Because of the similarities between bonobo chimpanzees and humans, it is important the animals are saved from extinction, said Philip J. Regal, a professor in the University’s Department of Ecology, Evolution and Behavior.
“Bonobos are so close to humans in the anatomy and in their behavior that they create problems for the way we conceptualize human nature,” he said. “Whenever they come up, academics argue about them.”
On Wednesday evening, Regal presented a seminar in Ford Hall titled “The Bonobo: Our Closest Primate Cousin is Near Extinction. What is Being Lost?” There, Regal said the research potential of bonobos would lend to understanding of human evolution.
But, only about 2,500 bonobo specimens exist as of 1995. Of these, 100 live in captivity and the rest live in the rain forests of Zaire, where they are vulnerable to poachers, he said.
Regal received a Ph.D. in zoology from the University of California at Los Angeles in 1968 and completed postdoctoral work at Scripps Institution of Oceanography in La Jolla, Calif. He holds faculty memberships in the University’s departments of conservation biology, ecology and zoology.
To an audience of about 20, he shared research from his forthcoming book, an untitled study of bonobos and their implications for human evolution.
The book’s publication is pending the success of the recently-released “Bonobo: The Forgotten Ape” by Frans De Waal, which is the first popular work written about bonobos.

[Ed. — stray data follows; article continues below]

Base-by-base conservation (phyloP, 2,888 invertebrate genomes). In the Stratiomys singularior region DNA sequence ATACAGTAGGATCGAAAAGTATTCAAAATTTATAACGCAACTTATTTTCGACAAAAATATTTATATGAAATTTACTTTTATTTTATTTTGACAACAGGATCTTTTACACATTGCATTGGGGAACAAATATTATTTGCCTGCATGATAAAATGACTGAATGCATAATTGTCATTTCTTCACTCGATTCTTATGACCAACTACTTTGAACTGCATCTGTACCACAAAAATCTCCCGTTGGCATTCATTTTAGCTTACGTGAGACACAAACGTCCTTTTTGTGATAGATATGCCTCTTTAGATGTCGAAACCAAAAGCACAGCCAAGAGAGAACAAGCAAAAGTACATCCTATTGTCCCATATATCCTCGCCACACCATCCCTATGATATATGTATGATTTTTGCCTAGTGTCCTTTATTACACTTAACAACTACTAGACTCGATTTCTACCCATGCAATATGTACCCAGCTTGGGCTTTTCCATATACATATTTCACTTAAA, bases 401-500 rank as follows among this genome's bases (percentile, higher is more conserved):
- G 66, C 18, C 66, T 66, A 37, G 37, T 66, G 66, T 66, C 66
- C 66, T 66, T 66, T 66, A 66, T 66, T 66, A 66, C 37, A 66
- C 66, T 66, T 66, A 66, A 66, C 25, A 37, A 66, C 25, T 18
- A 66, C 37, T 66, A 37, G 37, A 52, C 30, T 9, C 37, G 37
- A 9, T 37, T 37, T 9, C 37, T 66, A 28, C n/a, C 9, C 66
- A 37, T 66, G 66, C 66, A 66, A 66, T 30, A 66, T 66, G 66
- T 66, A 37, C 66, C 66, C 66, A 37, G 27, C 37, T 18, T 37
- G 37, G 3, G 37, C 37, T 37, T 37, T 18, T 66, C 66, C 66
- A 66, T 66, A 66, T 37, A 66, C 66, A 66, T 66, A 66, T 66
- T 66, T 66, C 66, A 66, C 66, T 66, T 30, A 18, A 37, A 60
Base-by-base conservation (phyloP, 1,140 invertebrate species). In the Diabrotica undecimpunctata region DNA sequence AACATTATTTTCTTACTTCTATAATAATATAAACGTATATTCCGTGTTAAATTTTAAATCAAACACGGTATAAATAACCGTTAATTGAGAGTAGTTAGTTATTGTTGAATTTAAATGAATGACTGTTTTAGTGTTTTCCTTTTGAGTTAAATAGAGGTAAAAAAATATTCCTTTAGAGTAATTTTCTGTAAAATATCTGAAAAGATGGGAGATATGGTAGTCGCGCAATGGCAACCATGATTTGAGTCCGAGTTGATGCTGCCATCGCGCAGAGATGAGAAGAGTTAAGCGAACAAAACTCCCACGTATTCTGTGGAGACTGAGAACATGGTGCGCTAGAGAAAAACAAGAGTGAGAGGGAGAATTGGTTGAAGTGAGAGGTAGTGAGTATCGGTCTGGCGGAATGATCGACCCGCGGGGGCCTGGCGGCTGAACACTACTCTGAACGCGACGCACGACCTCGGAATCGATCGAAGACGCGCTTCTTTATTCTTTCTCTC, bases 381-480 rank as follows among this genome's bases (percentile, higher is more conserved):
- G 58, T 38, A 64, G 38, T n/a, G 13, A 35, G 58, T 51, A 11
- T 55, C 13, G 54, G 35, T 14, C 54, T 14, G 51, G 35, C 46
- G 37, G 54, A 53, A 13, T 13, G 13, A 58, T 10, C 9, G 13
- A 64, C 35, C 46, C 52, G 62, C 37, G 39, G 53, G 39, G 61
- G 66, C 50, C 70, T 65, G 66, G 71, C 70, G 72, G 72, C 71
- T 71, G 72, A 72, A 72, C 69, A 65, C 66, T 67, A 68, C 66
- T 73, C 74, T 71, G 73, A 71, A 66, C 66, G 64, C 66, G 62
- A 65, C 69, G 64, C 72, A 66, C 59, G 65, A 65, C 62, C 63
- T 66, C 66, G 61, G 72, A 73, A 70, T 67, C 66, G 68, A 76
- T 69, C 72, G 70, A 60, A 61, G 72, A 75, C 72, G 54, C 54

Regal stated that research of the bonobo explains nine mysteries of human evolution, including the origins of various mating practices, social relationships and gender roles.
He also introduced physiological similarities between the bonobo and the human being. Most significantly, they are 98.6 percent genetically identical to humans.
Other similarities include a slender, graceful physical makeup and small teeth. Such similarities show that bonobos are merely a more primitive version of humanity.
Regal introduced two possible patterns of human evolution involving bonobos. One suggested that a common ancestor displayed characteristics more common to the bonobo than the common chimpanzee, thus explaining why humans share more characteristics with former than the latter.
The other evolutionary model suggested that evolution proceeded through various phases, producing an early human with a variety of characteristics common to both chimpanzees and bonobos.
The intricacies of the bonobo social system were also addressed. He pointed out that a low level of conflict led to a high survival rate of bonobo offspring. The low level of conflict is a direct result of the highly-sexual lifestyle in bonobo society.
Sex is nearly constant within bonobo social circles. Bonobos use sex beyond reproductive means; they use it to alleviate tension and socially bond, as well as a means for erotic love.
The seminar was the last in a series sponsored by the University’s Program in Human Rights and Medicine. The mission of the seminar series was to educate people about issues in medical ethics by introducing a wide variety of topics within different disciplines.